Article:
Carrier of the bubonic plague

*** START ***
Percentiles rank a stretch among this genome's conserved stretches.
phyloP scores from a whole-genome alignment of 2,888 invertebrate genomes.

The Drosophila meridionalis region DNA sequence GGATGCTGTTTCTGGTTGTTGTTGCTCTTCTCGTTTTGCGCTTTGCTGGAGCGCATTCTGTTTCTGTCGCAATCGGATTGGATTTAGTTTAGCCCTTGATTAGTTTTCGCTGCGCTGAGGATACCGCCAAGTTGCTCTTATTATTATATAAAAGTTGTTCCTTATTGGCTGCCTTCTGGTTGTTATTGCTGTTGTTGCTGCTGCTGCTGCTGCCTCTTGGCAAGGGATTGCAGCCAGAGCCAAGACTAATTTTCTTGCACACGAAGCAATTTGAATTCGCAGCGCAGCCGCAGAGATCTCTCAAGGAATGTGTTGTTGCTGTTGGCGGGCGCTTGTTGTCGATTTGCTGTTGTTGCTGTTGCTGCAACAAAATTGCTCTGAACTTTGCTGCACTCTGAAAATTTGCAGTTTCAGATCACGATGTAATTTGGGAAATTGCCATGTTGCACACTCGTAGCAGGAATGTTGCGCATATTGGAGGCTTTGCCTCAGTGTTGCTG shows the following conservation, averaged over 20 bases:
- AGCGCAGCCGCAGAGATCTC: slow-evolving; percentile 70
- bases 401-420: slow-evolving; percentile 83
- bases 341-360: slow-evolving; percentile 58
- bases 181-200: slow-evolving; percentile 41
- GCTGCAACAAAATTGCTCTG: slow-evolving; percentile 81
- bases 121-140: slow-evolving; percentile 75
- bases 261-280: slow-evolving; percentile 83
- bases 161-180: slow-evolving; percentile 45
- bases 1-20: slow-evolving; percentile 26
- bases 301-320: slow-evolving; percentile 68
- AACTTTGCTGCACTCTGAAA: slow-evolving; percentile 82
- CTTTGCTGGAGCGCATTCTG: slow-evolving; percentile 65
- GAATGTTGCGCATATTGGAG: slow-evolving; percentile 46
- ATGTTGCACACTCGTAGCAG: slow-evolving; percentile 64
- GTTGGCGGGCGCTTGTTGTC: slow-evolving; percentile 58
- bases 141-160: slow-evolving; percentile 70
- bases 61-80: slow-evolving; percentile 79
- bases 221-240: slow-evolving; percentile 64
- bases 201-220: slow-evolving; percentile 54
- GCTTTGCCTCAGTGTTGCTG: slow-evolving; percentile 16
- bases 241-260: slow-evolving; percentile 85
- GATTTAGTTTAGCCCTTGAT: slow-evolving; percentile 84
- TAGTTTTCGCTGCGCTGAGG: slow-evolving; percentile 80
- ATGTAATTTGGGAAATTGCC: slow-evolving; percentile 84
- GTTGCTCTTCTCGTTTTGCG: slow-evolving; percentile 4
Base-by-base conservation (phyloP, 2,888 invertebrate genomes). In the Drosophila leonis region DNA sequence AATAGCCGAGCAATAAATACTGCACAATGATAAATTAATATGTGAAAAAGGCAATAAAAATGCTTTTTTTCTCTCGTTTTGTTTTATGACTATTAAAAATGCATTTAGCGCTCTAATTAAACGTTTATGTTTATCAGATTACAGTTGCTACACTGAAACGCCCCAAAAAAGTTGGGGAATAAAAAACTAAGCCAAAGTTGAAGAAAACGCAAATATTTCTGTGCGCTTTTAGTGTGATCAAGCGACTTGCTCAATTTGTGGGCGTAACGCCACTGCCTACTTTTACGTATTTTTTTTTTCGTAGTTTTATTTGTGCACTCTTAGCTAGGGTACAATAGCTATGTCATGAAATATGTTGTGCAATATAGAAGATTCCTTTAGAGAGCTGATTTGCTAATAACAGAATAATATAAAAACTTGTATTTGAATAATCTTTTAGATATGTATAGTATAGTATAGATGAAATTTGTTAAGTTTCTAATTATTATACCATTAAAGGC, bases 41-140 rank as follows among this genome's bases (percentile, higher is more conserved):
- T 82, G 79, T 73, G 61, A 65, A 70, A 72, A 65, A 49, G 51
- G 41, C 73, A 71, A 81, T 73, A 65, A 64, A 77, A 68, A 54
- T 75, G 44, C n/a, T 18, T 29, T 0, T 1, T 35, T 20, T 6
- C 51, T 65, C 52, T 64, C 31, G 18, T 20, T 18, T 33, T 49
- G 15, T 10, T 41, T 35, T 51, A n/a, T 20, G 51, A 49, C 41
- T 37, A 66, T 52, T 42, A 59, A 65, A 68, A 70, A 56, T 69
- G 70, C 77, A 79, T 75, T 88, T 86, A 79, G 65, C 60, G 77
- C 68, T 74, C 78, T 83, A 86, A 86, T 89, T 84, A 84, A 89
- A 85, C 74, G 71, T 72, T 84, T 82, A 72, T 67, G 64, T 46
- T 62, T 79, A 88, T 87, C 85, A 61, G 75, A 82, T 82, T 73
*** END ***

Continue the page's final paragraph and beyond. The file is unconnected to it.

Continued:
The ship rat is an alternative name for the black rat (Rattus rattus), a common long-tailed rodent. It originated in tropical Asia, reaching the Near East in about the first century before the Common Era, probably on the coattails of Alexander the Great, whose armies reached India in 326 BC. Armies of the Roman Empire spread the black rat throughout Europe by the beginning of the second century. Rats are able to sustain a number of infectious bacteria without quickly succumbing. The most dangerous and infamous bacteria hosted by the black rat is Yersinia pestis, the cause of the bubonic plague. The plague struck Constantinople and the Byzantine Empire in 541-542, killing approximately 25% of the empire’s population. The bubonic plague in humans is not directly caused by the rat. Rather, fleas bite the rats, extracting some of the infected blood. The fleas then bite humans, transferring the bacteria to a new and unprotected host. The plague returned on a regular basis but with slowly decreasing virulence, over the next 200 years – and then almost disappeared from Europe. The bacteria returned with a vengeance in the 1300’s in what is now called the Black Death. Between 1348 and 1350, it is estimated to have killed up to 50% of the population of Europe. The vector was unchanged – rats to fleas to humans. Thereafter, fewer humans, along with better sanitation and rat control, greatly reduced the incidence of the bubonic plague in Europe, although it has never been eliminated. The 1400’s began the Age of European Exploration. European ships began sailing to all parts of the world – some well-known, like Africa and India. Others, like South and North America, Australia, and New Zealand, were totally unknown to Europeans. The ships bringing the European explorers also brought unmanifested cargo, including the black rat. The black rat (or ship rat) had little competition in these new environments. They thrived. In some areas, such as Europe and most of North America, the black rat has been largely displaced by the larger brown (or Norwegian) rat. In other areas, though, such as Australia and New Zealand, the black (or ship) rat is still dominant.